Fireside Chat with Justice St. Pierre

Kelsey Sibanda sat down with Justice St. Pierre, Justice of the Provincial Court of British Columbia (Port Coquitlam), UCalgary JD, 1994, to discuss navigating law school as a Black student, ways to help prospective students interested in pursuing law school, and being a steward in the community.



Q. Please introduce yourself by telling us about your law school and career journey, as well as any fun facts that you would like to share with us?

I was born in Vancouver. I know a little bit about my biological parents as I was adopted at birth. My biological dad was from Trinidad, and my biological mom was a white Russian Menonite. I was born in the 60s, and that union was not going to work in some communities. I was adopted into a mixed race family. There were 5 kids (me, my Black brother, my Indigenous sister, red haired freckled white brother, + foster kids). It was like a total united nations family. At any given time, we had up to 10 children in the house. So it was a busy family. My brother and I were the oldest. We stayed in B.C, and then we moved to Sherwood park. Did high school there. It was a school of 2000 kids, and there were maybe 4 or 5 Black kids. When you grow up Black in Western Canada, it's a different experience because you are in the extreme minority to the point of you being a token. Eventually I went to high school there and music was a huge part of my life, my mom is a musician. I played in a band and put myself through school.


I went to the University of Alberta, and my undergrad was in psychology and philosophy which I loved. I think the best years of your life are those undergrad years, I still have fond memories of that, especially hanging out in HUB mall and eating at Ho Ho’s Chinese food. I loved it. As part of a radical group of socialists that wanted to change the world, it was fun. I finished that, but I didn’t know what I wanted to do after that. I thought I’d be a professional musician, so I tried that for a little while and worked at a music store to pay the bills for like 3-4 years, and it was fun. It was a great part of my youth. My friends were passing me by doing careers in professions and actually making money. It got to a point where I was like, “I can touch this out, or get a back up plan going.”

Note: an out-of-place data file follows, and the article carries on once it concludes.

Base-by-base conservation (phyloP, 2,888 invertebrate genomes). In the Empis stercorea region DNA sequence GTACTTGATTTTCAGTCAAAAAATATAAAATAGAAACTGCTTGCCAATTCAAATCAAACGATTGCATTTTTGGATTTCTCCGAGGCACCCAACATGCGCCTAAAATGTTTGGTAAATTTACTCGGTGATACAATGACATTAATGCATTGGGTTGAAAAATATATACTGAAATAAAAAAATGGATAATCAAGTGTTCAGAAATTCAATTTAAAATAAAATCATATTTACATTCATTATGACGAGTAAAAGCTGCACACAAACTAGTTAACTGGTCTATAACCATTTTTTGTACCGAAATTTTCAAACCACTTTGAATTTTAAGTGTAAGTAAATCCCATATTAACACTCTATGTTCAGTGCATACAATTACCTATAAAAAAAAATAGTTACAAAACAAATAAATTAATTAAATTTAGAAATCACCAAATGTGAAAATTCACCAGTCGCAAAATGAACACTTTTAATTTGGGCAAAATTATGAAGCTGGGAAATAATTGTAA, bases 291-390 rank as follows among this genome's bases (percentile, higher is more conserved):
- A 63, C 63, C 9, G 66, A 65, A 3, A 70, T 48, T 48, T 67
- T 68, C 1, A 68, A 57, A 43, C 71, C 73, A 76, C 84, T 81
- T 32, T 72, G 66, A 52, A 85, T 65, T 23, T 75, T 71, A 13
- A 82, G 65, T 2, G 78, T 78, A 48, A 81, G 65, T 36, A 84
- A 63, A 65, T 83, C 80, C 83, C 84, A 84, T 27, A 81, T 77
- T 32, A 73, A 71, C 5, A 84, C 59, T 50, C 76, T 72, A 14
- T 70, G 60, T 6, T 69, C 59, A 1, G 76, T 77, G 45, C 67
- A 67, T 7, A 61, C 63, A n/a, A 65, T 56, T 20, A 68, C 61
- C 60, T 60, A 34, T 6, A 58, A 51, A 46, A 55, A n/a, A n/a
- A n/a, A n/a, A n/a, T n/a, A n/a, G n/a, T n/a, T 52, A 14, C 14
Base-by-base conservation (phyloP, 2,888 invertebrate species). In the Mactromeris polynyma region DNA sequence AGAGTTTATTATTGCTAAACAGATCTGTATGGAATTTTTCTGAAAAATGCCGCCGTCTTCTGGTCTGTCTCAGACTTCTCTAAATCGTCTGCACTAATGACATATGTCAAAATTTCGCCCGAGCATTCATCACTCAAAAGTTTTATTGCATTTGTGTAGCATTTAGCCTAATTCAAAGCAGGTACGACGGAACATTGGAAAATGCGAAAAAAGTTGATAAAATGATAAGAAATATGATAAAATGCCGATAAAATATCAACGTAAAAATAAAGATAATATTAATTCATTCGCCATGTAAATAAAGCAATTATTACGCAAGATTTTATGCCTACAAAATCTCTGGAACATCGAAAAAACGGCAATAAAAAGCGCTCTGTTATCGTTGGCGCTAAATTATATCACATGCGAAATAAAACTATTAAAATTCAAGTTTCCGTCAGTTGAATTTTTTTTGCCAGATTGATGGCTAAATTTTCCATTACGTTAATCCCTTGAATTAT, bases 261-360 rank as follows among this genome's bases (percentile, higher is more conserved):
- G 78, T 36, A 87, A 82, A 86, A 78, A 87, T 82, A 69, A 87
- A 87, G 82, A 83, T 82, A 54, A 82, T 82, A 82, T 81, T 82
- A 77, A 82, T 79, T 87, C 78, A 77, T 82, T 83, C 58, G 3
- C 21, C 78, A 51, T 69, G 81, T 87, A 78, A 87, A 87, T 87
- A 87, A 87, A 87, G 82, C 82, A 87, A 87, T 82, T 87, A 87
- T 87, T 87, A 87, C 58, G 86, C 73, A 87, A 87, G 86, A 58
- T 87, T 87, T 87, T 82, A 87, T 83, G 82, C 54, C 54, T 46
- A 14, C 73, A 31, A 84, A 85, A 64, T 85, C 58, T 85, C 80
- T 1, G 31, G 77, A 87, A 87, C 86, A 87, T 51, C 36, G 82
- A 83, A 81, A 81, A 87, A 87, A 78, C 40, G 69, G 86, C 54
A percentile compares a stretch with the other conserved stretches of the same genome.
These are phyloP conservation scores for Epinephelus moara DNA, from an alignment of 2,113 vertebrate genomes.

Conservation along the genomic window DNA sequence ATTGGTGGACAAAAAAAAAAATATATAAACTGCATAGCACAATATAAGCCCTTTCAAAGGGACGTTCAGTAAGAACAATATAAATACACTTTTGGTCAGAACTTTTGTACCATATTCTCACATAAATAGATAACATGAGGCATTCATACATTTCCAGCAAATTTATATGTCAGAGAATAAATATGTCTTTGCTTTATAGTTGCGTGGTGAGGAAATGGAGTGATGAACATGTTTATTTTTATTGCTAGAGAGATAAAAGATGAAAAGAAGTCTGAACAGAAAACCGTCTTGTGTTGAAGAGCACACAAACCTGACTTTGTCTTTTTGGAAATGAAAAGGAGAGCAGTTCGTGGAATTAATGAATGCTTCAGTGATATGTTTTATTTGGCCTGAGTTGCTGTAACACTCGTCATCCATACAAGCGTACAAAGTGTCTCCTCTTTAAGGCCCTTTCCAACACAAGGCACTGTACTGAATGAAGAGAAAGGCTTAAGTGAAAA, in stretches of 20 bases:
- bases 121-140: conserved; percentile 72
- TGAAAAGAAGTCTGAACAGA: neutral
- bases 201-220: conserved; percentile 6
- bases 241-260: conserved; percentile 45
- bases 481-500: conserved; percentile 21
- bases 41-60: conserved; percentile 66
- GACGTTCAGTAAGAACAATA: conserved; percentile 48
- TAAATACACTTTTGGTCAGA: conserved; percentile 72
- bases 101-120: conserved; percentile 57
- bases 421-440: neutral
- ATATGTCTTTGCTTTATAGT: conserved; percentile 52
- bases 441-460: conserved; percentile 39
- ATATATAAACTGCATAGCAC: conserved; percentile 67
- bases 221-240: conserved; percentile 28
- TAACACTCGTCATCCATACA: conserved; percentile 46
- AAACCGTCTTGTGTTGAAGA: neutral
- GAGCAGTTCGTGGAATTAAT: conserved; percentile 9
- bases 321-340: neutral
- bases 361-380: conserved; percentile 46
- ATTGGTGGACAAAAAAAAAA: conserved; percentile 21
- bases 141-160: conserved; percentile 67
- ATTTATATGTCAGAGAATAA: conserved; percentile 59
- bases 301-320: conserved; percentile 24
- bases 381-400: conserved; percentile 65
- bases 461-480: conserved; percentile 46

A good friend of mine who was a lead singer in a band that I was playing in went on to law school, in fact, he is a professor of law at the University of Alberta. His name is Tim Coffield. We were bandmates for a longtime and he went on to law school at Dalhousie. When he went to law school, I was like if he can go to law school, I can go to law school. Tim is a very bright guy. So I went. I went to the University of Calgary for law school. I loved it because it was a small school, and I met another Black student named Ed Washington. Was a mature student who had a masters in film from Stanford and had been a Black Panther in the Berkley Scene in the 1960s. He sparked my love for that kind of advocacy work. I didn’t stay in Alberta as it's too cold. I immediately went to Vancouver back to where I was born. I got a job in criminal law. I wanted to do criminal law because I was arrested when I was 18 for wearing a studded wristband. The police officer thought it was a prohibited weapon, but of course it was not. I had to go through the whole process of getting a lawyer and getting the charges removed, and then realizing how much discretion the police have to interrupt your life if they want. I wanted to be the agent between the state and an accused person to make sure justice is done. That is part of the reason I went to law school


Q. You played a role in the beginning years of the BLSA Canada’s beginning years. We would like to hear more of what that was like for you as a young law student, and why did you think that it was important for the BLSA to exist?